What should you do if you were in an auto accident while working?
If you were on the clock, if you were driving a company vehicle, or if the other driver was on the job when the accident happened, the ordinary rules of negligence may not apply, and you may have additional options.
Below, we will discuss how you can get compensation after an auto accident while working or while driving a company vehicle, including:
- When you can file a lawsuit for compensation,
- When you can file a workers’ compensation claim for compensation, and
- When the other driver’s employer may be liable for damages.
If You are in an Auto Accident While Working, Can You File a Lawsuit?
If you are involved in a collision while you are on the clock, and the crash is the other driver’s fault, the other driver is responsible for the damages caused by the accident.
If you file a lawsuit or file a claim with the other driver’s insurance company, the rules of negligence will apply. They are liable for your damages when:
- They owed a duty to you and other motorists (for example, a duty to follow the traffic laws that are designed to keep motorists and pedestrians safe),
- They breached that duty (for example, by running a stop sign and colliding with your car), and
- You suffered damages because of their negligence (your vehicle was damaged, and you were injured in the crash caused by the other driver running the stop sign).
If you were on the job when the accident happened, however, you have a second option to recover damages – if the other driver is not liable for the accident or cannot cover your damages, workers’ compensation insurance should also cover your medical expenses and a portion of your lost wages.
Can You File a Lawsuit and a Workers’ Compensation Claim?
You can file both, but you cannot recover damages twice for the same injury.
In most cases, when you have the option of a lawsuit against the at-fault driver or a workers’ comp claim against your employer’s insurance company, you are better off filing the lawsuit (or making the claim against the at-fault party’s insurance company).
In an auto accident claim, you can be fully compensated for your injuries. Workers’ compensation, however, is limited. For example, if you file a workers’ comp claim:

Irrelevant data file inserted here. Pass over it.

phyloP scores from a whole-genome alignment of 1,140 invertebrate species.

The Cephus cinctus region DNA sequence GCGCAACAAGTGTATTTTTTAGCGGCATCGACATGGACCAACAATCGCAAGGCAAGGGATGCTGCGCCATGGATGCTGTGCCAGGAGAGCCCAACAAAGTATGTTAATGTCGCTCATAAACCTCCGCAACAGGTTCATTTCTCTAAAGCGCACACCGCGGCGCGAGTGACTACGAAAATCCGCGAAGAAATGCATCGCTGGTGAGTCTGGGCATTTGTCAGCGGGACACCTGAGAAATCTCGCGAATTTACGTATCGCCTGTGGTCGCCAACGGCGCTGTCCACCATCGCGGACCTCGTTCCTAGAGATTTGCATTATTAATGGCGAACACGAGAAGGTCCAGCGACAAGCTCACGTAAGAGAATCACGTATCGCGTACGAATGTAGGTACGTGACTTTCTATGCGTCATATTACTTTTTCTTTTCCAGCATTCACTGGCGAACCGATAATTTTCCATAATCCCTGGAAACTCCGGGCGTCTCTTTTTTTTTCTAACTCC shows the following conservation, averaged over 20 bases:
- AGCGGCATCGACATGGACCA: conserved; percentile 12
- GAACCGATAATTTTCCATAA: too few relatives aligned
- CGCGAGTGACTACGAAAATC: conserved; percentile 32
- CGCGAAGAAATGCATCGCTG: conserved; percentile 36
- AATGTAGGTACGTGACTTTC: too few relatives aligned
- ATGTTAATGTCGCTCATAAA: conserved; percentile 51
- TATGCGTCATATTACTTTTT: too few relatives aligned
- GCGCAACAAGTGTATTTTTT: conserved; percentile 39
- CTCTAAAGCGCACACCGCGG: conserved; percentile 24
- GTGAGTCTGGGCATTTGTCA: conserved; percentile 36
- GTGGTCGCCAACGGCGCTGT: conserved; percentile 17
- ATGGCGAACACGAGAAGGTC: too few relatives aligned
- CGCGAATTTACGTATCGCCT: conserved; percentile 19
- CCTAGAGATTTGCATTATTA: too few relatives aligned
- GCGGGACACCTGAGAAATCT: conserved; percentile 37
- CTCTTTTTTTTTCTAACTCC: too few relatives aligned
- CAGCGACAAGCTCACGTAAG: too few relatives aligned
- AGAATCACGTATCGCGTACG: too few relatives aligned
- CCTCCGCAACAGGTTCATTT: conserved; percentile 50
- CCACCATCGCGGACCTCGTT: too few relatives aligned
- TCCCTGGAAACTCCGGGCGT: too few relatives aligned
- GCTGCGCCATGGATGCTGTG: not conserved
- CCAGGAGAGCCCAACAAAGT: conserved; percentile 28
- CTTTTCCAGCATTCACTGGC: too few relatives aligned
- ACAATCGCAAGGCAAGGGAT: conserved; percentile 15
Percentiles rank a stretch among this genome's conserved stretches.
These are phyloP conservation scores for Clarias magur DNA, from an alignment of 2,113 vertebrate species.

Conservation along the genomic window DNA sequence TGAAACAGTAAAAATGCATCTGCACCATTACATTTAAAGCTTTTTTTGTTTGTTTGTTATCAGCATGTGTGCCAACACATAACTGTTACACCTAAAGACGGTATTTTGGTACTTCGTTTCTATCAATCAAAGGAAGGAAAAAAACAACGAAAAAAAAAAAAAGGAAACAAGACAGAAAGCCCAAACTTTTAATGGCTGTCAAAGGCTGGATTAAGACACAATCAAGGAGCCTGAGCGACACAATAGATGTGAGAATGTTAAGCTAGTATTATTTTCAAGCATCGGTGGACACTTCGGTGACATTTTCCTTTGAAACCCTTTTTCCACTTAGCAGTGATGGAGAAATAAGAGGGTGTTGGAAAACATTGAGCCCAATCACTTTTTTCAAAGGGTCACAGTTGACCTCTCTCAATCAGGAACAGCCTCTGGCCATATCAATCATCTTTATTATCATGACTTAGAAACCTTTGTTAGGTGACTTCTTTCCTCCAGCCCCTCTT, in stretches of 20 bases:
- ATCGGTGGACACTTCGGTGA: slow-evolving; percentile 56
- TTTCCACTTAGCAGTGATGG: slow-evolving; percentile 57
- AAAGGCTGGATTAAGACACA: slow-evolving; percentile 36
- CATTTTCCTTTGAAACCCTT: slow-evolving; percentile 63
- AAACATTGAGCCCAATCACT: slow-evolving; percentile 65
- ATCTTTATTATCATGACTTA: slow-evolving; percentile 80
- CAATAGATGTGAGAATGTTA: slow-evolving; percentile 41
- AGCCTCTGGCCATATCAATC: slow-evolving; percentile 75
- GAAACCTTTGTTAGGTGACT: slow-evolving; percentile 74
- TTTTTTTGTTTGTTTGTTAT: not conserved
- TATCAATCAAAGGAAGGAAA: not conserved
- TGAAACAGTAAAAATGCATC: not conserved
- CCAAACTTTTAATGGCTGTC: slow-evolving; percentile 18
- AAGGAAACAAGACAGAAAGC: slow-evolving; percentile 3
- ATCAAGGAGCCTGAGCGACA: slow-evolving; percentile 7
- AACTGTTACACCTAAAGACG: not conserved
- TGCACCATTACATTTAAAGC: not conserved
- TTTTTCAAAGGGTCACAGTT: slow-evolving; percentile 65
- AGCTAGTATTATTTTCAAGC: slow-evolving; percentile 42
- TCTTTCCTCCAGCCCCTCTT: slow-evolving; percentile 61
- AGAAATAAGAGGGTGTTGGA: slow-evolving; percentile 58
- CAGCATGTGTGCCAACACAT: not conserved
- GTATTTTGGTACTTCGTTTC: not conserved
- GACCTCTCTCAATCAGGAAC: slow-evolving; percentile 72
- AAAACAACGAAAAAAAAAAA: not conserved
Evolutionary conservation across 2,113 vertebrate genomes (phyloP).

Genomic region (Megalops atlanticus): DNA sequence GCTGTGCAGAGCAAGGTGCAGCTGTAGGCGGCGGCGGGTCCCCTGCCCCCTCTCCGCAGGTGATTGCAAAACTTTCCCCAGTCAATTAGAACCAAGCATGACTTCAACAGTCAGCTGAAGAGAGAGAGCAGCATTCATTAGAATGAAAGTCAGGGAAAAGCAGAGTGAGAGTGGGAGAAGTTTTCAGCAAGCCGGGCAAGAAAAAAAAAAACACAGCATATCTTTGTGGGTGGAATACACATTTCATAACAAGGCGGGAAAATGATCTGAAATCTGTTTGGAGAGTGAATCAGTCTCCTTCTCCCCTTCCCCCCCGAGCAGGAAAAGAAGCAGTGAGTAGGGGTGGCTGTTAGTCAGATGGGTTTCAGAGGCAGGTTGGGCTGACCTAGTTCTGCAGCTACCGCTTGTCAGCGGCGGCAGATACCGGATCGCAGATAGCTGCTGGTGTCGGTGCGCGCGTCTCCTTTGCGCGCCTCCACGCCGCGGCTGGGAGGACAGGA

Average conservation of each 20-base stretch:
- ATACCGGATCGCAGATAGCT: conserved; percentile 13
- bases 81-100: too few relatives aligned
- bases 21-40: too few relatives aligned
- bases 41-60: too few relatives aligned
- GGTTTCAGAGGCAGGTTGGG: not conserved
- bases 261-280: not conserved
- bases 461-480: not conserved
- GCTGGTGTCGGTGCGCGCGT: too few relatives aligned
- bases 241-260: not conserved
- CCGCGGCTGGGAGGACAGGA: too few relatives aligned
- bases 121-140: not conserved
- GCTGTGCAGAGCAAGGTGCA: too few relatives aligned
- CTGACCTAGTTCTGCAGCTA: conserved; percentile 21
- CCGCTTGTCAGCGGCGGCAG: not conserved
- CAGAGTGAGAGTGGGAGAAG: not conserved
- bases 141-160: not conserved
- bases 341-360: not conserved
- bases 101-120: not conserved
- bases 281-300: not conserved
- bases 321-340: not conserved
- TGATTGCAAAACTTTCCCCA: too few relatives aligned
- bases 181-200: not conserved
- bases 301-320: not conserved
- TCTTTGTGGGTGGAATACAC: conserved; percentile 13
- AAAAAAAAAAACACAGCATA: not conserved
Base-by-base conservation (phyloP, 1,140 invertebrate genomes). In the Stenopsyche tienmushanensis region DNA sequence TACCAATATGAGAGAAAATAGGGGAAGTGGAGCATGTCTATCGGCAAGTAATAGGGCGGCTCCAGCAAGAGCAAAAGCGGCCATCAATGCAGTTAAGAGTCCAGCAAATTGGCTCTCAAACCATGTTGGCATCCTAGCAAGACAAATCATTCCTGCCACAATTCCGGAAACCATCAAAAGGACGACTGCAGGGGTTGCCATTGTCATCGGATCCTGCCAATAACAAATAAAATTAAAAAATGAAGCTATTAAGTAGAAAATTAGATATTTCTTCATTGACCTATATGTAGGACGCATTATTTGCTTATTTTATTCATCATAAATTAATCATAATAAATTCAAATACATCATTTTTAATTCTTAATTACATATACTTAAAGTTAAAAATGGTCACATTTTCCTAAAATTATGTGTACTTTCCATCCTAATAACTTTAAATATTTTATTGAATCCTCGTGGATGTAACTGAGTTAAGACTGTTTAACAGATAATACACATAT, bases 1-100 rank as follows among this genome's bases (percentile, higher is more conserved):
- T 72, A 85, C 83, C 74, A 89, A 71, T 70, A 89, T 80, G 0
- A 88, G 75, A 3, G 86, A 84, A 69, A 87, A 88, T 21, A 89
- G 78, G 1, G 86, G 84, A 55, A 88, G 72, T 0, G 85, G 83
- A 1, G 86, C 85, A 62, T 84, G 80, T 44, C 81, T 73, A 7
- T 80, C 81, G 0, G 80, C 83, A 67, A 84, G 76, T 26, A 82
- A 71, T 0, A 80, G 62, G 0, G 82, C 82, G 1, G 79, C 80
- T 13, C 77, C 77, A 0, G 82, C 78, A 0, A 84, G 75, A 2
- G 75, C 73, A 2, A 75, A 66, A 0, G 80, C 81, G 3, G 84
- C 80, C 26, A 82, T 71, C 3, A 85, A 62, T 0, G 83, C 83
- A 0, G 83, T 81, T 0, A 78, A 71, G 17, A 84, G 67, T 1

- You are only entitled to a portion of your average weekly wage for lost wages,
- You will not be compensated for damage to your vehicle, and
- You are entitled to your medical costs, but non-economic damages like pain and suffering or punitive damages are not available in a workers’ comp claim.
The bottom line is that, if you have the choice, you should file the auto accident claim with the other driver’s insurance company or, in appropriate cases, both an auto accident lawsuit and a workers’ compensation claim.
What if You are in an Auto Accident While Working and It is Your Fault?
If the accident was your fault, you cannot file a lawsuit against the other driver.
But, if you were on the clock when the accident happened, you still have the option of filing a workers’ claim and getting some compensation for your medical expenses, lost wages, and any disability that results from the crash – something that ordinarily would not be available.
Unlike the rules of negligence that apply to auto accident lawsuits, workers’ comp is a no-fault system. In exchange for protection against lawsuits by employees, employers are required to carry workers’ compensation insurance that pays for on-the-job injuries regardless of who was at fault…
What if the Other Driver was in a Company Vehicle?
If you are in an auto accident with someone who was in a company vehicle or who was on the job when the collision happened, and if the accident was their fault, their employer may also be liable for damages.
Respondeat superior is a legal theory that makes employers liable for the actions of their employees when the employee’s actions are “within the scope of their employment.” For example, if someone who works for a pizza place is on their way home from buying groceries on their day off and crashes into your car, they might be liable for the accident but their employer is not.
On the other hand, if someone who works for a pizza place runs a red light on their way to deliver a pizza to a customer and crashes into your car, 1) they might be liable for the damages, and 2) their employer may be liable for the damages under the legal theory of respondeat superior.
Who is Liable if You are in an Auto Accident While Working?
Depending on who was at fault and whether either driver was on the clock at the time of the wreck, you may be able to collect compensation from:
- The other driver’s insurance company,
- Your own uninsured or underinsured insurance policies,
- Your own PIP/Medpay policy,
- Your employer’s automobile or general liability policy,
- The other driver’s employer,
- Third-party claims against other drivers who contributed to the wreck, or
- A workers’ compensation claim through your employer.
Auto Accident Lawyers in Conway, SC
If you are hurt in an auto accident caused by another driver in Conway or Myrtle Beach, SC, consult with an experienced trial lawyer immediately who can help you to gather the evidence you need to prove liability and damages, to settle your claim for full and fair compensation, and to try your case to a jury if the insurance company doesn’t pay.
Call Johnny Gardner Law now at 843-248-7135 or send us an email through our website to find out how we can help.